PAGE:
Hollywood Blvd, June 2023. It was a joy to meet old and new friends in person for the first time since 2018. Post-Covid, it was time to catch up and see the changes in the Jeanette/Nelson local landmarks. Fans came from as far away as Australia; several had never been to Los Angeles before. Over a long weekend, some of the landmarks and homes were visited including the following:
Lake Tahoe, an advance trip by 3 ladies who trekked to the location where “Indian Love Call” was filmed in 1935 for “Rose Marie”. The famous split tree has been cut down…
… and they only found 2 totem pole pieces remaining in town.
“Mists”: The converted cowboy bunkhouse on the property set apart from the main property was remodeled by Nelson and used as a hideaway house for himself and Jeanette from the 1940s onward. It burned down in the 1961 Bel Air fire but the main house still remained until Paul Allen bought the property and demolished everything. In the years since we last visited, a new house was completed, the driveway redone and the old mailbox removed. The new look:
The old entrance, pre-Covid:
Twin Gables as it looks today; the empty pad is where the house once stood.
Below, Ann Franklin’s home at 718 N. Maple when she married Nelson. He technically moved in there until the house he had planned to build for Jeanette and himself on Halvern was completed. Back in the day, this house was shrouded from public view with all bushes as it still is today.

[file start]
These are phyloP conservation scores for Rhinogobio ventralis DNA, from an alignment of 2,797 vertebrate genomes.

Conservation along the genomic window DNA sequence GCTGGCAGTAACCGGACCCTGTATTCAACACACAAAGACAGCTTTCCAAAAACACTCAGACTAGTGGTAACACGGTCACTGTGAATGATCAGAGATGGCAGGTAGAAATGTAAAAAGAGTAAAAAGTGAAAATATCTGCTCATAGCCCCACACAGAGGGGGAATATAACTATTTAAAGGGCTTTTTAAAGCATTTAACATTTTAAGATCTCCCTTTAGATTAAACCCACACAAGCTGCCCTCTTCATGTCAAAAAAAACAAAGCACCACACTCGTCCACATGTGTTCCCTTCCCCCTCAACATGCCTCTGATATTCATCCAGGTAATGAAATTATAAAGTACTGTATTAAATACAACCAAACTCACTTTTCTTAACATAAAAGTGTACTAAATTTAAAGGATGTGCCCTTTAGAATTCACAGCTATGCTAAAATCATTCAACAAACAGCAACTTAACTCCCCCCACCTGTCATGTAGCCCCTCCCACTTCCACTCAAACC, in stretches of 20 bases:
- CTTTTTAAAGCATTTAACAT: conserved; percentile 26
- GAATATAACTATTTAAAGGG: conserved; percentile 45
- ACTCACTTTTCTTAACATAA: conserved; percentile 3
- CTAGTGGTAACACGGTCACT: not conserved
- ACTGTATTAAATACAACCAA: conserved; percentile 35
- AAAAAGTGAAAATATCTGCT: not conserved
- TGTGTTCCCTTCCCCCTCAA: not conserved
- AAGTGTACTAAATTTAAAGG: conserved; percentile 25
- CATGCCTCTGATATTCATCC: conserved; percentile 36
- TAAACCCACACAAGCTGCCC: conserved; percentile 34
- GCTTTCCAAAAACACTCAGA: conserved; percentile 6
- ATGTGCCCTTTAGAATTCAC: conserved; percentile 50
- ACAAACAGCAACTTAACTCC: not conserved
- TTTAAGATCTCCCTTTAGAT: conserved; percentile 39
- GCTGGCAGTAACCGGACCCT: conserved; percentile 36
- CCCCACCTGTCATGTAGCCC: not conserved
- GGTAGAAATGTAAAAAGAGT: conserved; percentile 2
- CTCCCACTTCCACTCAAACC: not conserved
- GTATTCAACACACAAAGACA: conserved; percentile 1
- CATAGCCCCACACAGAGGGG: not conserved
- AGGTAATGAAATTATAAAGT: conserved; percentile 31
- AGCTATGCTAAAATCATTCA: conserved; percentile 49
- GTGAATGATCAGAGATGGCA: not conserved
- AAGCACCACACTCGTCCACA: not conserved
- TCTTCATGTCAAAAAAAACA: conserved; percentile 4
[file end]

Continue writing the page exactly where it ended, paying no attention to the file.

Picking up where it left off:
Meanwhile, since his mother and Ann did not get along, Nelson moved his mother into the former Lawrence Tibbett beach house on the same street as Thelma Todd’s nightclub. There was an upstairs studio apartment with a private entrance (on the right side of the photo below) and a 360 degree view and walkway around it. Nelson camped out there to get some space, peace, quiet and reflection on his new life. It looks the same today except the house, formerly a soft peachy pink, has been painted white.
Nelson’s last home with Ann, in which they had two separate wings plus Nelson had a detached artist’s studio, has continued to deteriorate. When we visited and spoke with the owner in 2018, he wasn’t certain whether to renovate, sell or raze the property, as it was worth more as a vacant lot than with Nelson’s home on it. As of 2023, it appears he reached his decision, per the notice on the front door.
The house itself, perhaps a last look:
This is just a sampling of the places visited, plus our luncheon at the Smoke House in Burbank proved to be an ideal new location for us, although we totally filled their largest meeting room!
We welcomed old friends like director Woody Van Dyke’s grandson and wife, and new guest speakers sharing insight into the lives of Jeanette and Nelson.
More on the events and guest speaker interviews in the next issue of the Mac/Eddy Today magazine.